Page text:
Later, between appointments but still attired in the makeup of his previous encounter, Oscar happens upon an old lover (Minogue), also a performer in a matching white limo. Her feelings are in part expressed in a nostalgic, incredibly cheesy musical number, featuring lyrics co-written by the Divine Comedy’s Neil Hannon. This cinematic performance, outside the scope of an “appointment” suggests these actors can’t stop acting; furthermore, they live their lives in an elevated, scripted context.
As many have noted, Holy Motors operates in a sort of pan-cinematic matrix of allusions and echoes. Oscar’s chauffeur, Céline, is played by Edith Scob, who ultimately dons her iconic mask from Franju’s Eyes Without a Face. The film’s original Cannes poster was a charming knockoff of past Palme D’or winner Uncle Boonmee’s ghost monkey poster.
It’s also in conversation with at least one other Carax work: his segment from the film Tokyo!, which featured Lavant as a mischievous creature named Merde. Merde, an Ubu-esque babbling monster who eats anything insight, is one of Oscar’s persona’s here, and so we get back to that paradoxical question — was it, in fact, Oscar performing in Tokyo!? Does Carax conceive of this character as existing outside the confines of this film?
Carax seems to have submerged his work in a cinematic mythos, curiously not unlike what Quentin Tarantino does to create continuity between his movies. But Carax’s version is infinitely more playful than Tarantino’s box-ticking, name-dropping mode of referentiality — Holy Motors is interested in inhabiting and reanimating other film-spaces, rather than simply reminding viewers of them.
2012 is the year of the limousine opera. Holy Motors has a kindred spirit in David Cronenberg’s Cosmopolis, another structurally experimental film that takes a limo as the center of its narrative orbit. Indeed, both movies seem to have orbits rather than trajectories — they are moving around within a sphere of ideas, though they never really reach a conclusion. Cosmopolis certainly climaxes and ends more finally than Holy Motors — its protagonist, Eric Packer (Robert Pattinson), progresses past his limo’s return to the garage, but that’s the final gesture of Holy Motors. Motors seems to be presenting just one installment in a cycle, a day in the life.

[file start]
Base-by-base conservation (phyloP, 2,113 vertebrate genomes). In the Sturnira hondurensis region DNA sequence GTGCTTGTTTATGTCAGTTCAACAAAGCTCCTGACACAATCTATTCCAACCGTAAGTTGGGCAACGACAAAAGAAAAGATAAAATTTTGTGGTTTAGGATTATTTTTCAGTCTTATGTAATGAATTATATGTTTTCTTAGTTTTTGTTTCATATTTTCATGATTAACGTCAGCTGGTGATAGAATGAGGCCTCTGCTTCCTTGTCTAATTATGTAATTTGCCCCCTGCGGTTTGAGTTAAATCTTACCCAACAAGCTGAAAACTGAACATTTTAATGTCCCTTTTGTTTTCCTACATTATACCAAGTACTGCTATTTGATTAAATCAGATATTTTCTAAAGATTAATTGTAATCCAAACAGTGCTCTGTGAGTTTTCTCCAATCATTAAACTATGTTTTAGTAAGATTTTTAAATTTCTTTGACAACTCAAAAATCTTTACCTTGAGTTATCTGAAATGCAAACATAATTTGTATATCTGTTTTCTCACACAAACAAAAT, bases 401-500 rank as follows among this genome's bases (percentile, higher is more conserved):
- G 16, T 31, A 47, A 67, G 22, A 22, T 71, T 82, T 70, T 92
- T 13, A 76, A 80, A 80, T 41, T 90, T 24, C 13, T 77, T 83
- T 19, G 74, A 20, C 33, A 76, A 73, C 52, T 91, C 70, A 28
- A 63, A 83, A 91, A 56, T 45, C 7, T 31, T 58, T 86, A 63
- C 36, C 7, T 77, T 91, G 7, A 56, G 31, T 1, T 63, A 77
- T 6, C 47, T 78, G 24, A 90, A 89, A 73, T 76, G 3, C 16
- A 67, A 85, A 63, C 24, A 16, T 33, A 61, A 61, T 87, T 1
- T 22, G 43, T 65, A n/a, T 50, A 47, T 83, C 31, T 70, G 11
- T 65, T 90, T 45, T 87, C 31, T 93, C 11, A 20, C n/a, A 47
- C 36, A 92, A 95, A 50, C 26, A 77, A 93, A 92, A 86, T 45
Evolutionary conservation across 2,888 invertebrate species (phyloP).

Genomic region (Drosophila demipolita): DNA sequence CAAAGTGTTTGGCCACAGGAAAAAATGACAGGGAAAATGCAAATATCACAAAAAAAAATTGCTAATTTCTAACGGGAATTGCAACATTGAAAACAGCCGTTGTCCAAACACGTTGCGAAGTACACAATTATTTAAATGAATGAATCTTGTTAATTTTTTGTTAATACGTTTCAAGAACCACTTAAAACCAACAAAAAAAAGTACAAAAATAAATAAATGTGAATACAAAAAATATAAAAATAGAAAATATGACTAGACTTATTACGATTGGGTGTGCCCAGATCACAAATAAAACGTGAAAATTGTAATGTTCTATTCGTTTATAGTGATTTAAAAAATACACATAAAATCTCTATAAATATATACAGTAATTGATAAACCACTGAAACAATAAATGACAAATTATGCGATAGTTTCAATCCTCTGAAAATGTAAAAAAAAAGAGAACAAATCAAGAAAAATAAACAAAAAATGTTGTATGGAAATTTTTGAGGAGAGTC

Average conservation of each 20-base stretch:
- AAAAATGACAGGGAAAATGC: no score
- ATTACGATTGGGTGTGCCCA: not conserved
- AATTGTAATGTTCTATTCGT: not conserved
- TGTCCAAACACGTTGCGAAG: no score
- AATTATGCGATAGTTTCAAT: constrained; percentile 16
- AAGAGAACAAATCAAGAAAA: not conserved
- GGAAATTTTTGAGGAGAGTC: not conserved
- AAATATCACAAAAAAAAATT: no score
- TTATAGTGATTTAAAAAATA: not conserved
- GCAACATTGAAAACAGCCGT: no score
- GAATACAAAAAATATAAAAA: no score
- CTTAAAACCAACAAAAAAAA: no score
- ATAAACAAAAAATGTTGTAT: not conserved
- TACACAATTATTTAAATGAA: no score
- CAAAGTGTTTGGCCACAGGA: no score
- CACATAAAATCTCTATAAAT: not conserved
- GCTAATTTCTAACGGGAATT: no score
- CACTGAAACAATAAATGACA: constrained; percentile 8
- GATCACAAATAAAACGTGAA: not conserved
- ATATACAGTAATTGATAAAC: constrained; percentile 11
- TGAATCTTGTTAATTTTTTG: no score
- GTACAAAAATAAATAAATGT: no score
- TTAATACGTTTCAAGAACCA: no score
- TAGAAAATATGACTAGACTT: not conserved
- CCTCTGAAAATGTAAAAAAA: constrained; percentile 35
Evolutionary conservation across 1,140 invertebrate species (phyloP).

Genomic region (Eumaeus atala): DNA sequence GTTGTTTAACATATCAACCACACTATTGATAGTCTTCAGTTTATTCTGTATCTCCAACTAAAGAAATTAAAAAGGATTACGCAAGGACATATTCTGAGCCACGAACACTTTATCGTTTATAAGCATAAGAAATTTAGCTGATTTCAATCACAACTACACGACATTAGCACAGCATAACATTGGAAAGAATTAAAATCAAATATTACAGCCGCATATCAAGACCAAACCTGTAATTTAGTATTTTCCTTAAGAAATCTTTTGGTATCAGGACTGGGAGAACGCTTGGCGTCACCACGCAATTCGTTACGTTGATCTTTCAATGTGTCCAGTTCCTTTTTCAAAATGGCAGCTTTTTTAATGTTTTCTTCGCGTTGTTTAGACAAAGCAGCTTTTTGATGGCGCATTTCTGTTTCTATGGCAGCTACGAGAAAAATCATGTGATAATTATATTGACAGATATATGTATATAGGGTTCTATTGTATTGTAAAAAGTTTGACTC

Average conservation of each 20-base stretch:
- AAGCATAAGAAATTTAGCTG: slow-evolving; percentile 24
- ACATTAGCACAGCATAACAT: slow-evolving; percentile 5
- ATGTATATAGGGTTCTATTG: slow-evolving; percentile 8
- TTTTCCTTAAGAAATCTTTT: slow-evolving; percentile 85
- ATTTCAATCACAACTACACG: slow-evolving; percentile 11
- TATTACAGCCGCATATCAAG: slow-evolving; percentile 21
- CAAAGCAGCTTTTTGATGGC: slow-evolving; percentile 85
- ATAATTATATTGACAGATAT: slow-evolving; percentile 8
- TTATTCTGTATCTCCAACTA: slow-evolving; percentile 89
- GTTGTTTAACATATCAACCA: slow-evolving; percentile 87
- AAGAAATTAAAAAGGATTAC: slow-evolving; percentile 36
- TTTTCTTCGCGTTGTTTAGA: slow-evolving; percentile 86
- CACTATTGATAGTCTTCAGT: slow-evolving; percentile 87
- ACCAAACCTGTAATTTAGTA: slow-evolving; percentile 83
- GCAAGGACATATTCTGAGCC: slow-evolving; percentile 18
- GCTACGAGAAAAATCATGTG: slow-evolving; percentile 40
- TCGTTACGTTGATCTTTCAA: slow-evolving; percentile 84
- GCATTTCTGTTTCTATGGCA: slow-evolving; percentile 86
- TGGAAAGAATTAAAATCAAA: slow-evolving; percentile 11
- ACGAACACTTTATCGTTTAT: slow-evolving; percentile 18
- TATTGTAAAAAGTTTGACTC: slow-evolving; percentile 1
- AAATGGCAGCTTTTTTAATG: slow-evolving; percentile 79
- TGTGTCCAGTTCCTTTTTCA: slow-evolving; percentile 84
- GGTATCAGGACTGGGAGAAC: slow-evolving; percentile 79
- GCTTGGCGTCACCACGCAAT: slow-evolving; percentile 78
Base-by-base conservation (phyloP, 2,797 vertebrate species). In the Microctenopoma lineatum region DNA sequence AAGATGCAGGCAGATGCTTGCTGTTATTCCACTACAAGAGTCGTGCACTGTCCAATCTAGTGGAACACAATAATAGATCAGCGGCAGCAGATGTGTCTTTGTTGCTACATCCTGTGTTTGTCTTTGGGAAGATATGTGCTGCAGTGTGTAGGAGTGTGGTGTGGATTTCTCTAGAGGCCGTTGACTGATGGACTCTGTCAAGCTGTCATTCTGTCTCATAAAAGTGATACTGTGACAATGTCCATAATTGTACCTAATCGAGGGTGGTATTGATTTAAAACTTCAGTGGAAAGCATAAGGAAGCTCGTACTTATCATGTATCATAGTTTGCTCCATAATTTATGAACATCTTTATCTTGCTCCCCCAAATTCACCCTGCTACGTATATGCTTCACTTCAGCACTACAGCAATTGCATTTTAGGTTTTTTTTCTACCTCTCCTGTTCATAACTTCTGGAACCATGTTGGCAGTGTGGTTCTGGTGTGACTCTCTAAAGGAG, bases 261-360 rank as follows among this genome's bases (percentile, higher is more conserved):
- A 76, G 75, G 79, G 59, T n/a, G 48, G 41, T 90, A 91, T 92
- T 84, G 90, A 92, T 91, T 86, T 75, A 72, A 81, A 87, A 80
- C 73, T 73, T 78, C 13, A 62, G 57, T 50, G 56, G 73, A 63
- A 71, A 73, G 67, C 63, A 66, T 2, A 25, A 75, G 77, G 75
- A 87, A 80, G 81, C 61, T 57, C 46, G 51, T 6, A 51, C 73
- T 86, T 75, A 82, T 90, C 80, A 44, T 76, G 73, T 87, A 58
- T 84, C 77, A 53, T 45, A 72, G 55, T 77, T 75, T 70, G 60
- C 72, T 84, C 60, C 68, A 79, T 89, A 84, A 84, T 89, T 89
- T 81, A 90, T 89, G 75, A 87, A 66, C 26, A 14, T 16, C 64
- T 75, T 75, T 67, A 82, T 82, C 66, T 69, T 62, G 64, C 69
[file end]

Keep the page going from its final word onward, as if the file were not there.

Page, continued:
So what is the importance of the limo? For Cosmopolis, it is obviously a symbol of affluence and status, but it’s also an all-purpose living space. For Packer, the limo plays varying roles, just as Oscar does in his world. It’s an office, a conference room, a bedroom. Oscar’s limo is his dressing room — also a place of business and temporary relaxation.
In both films, the limo-as-liminal-space is an organizing feature of the plot. Within the limo, things happen, things change, people change, people get where they’re going.
I need to write more on this later. Are there other limo operas?
The discussion between cars (limos!) in the film’s final scene, at the titular motorpool, draws out one of Holy Motors’ central concerns. One of the talking cars at Holy Motors comments that vehicles will be gone soon since humans want invisible machines; this echoes the conversation Oscar has with his handler, about the disappearing beholder and the ever-shrinking camera. If humans want invisible machines, why are these actors frustrated by the disappearance of the camera? Are they humans? This tension between mechanical and “human” seems to place Oscar and his ilk more in the mechanical pile. He’s more akin to the limos in the motorpool than he is to anyone saving up for a smaller smartphone.
So if the actor is a machine, yet another disappearing seamlessly into the fabric of everyday life … [insert trite “how do we know what is real?” exclamation here]. Perhaps this is part of the movie’s pan-cinematic matrix — cinema is bleeding into the world, to the point that the two are indistinguishable.
Holy Motors is showing at AFI Fest on Tuesday, November 6. Info here.
All images courtesy of Indomina Releasing